Frequent false alarms are plaguing police officers in Old Fort
At this week’s meeting of the Old Fort Board of Aldermen, Mayor Rick Hensley reviewed the city of Marion’s ordinance for false alarms, one he thought Old Fort should adopt.
“I think it is a very good ordinance,” he said. “Penalties for excessive false alarms will be a $50 fee for the fourth alarm, and subsequent false alarms after that for a calendar year.”
He and Aldermen Melvin Lytle, who is also the town’s police chief, said there have been an increase in false alarms and it could be a safety issue if it not addressed.
“We have had a lot of false alarms and when our police department has to respond, they have to make sure it’s not a false alarm and go out and investigate. I don’t know why we have been having a lot of them lately, but we have,” said Hensley.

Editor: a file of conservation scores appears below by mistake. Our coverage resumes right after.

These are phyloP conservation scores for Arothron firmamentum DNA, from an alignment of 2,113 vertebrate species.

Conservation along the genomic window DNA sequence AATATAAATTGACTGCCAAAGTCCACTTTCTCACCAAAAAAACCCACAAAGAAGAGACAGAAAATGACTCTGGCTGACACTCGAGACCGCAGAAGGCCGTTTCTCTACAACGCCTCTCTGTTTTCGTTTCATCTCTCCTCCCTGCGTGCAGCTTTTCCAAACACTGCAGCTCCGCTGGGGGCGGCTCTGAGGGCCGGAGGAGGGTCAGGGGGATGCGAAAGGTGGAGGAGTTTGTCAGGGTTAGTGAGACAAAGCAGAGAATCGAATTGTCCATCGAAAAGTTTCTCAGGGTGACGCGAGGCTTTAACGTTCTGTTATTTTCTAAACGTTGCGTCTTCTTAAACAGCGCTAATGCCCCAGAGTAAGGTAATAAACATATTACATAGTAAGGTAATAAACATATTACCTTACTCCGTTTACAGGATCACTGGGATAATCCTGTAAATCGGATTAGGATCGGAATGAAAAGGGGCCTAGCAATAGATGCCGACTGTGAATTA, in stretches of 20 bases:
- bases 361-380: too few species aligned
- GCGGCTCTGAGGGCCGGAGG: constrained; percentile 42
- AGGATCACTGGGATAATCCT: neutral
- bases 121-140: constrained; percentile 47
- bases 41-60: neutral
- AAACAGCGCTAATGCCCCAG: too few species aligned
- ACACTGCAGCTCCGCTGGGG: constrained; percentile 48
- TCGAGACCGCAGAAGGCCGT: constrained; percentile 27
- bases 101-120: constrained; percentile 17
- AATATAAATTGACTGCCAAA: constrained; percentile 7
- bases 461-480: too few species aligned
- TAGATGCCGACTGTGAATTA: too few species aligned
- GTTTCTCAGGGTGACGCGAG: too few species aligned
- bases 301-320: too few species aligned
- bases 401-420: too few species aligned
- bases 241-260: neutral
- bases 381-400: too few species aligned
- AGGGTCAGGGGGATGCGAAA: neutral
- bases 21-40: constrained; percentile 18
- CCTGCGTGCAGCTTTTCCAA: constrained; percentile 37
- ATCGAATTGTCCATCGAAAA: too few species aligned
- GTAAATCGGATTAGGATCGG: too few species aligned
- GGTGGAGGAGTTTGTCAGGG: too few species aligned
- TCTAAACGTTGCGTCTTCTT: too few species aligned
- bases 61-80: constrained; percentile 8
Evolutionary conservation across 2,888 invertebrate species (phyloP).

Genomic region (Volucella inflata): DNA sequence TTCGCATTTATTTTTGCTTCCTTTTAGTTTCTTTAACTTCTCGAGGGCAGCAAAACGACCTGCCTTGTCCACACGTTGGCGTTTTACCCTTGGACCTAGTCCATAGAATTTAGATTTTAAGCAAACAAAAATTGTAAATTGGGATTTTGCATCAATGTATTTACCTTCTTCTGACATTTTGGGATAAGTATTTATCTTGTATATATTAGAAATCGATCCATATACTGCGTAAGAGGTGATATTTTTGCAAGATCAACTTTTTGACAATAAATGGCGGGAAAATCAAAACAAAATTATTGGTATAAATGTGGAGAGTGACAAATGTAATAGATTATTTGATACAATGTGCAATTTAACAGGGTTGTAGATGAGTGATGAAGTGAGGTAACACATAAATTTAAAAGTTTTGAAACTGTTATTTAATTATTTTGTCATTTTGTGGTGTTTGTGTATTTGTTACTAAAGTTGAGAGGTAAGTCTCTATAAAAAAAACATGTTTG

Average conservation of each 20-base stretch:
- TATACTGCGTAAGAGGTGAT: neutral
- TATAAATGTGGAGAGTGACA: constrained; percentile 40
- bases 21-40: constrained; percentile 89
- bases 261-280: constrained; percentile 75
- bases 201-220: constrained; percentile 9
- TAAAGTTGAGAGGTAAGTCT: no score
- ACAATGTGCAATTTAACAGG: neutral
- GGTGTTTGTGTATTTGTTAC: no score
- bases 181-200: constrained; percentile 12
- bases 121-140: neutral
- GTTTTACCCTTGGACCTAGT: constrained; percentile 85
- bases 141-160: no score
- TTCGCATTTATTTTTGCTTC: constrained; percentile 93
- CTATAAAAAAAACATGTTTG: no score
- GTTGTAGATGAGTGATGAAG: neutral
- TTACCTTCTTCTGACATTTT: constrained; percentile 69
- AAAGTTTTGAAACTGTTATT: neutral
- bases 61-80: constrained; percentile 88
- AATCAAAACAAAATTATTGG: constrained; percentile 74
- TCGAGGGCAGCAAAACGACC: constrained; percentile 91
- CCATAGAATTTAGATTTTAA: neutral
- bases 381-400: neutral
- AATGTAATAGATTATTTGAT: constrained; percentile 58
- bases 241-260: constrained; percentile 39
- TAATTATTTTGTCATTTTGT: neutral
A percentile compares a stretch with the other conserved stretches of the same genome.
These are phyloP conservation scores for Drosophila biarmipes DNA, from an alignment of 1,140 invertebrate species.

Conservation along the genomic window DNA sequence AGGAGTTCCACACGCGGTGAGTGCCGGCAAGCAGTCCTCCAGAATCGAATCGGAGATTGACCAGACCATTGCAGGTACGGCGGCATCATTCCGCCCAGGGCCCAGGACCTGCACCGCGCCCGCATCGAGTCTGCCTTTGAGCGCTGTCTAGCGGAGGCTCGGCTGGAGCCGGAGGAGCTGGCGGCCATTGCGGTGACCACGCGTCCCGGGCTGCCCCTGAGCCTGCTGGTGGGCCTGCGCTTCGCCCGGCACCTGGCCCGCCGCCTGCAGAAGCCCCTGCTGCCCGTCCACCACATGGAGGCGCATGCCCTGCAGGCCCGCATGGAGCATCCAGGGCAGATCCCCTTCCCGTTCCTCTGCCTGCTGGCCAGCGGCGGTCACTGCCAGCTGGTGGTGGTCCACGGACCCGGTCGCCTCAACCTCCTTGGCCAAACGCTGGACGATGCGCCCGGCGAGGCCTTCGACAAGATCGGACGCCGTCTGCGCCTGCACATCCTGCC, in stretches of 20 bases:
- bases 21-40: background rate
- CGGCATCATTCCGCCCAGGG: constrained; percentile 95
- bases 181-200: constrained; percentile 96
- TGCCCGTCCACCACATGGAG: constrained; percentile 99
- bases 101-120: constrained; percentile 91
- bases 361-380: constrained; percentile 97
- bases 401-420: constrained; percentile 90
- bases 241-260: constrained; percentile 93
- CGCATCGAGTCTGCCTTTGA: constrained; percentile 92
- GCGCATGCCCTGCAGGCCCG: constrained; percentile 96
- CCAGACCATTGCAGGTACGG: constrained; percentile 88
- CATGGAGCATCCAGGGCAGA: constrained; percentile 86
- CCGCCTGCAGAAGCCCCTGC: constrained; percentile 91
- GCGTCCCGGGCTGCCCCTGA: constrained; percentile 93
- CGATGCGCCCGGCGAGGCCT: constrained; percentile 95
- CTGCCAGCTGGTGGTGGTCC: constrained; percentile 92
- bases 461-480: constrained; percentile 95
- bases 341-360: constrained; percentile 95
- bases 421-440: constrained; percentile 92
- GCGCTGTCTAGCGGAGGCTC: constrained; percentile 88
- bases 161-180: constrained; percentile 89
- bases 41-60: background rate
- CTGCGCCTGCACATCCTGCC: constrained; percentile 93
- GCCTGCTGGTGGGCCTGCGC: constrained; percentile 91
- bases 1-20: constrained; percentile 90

The board approved adding Marion’s false alarm ordinance unanimously.
In other business, Old Fort police were give the OK for the purchase of a new vehicle.
The town accepted three bids on a 2017 Ford Explorer Police Interceptor Sport Utility vehicle to replace School Resource Officer’s Steven Corn’s current Explorer.
“We have been subsidized by the county for the resource officer and this would be the vehicle he would be using,” said Hensley. “It’s either we get another vehicle or we spend a bunch of money to repair the one we have.”
A motion was made to accept the bid by Asheville Ford for $29,658.39. The board approved the motion unanimously. Aldermen Melvin Lytle, who is also the town’s chief of police, recused himself from the vote.
The next board meeting is set for Monday, Sept. 12 at 5:30 p.m.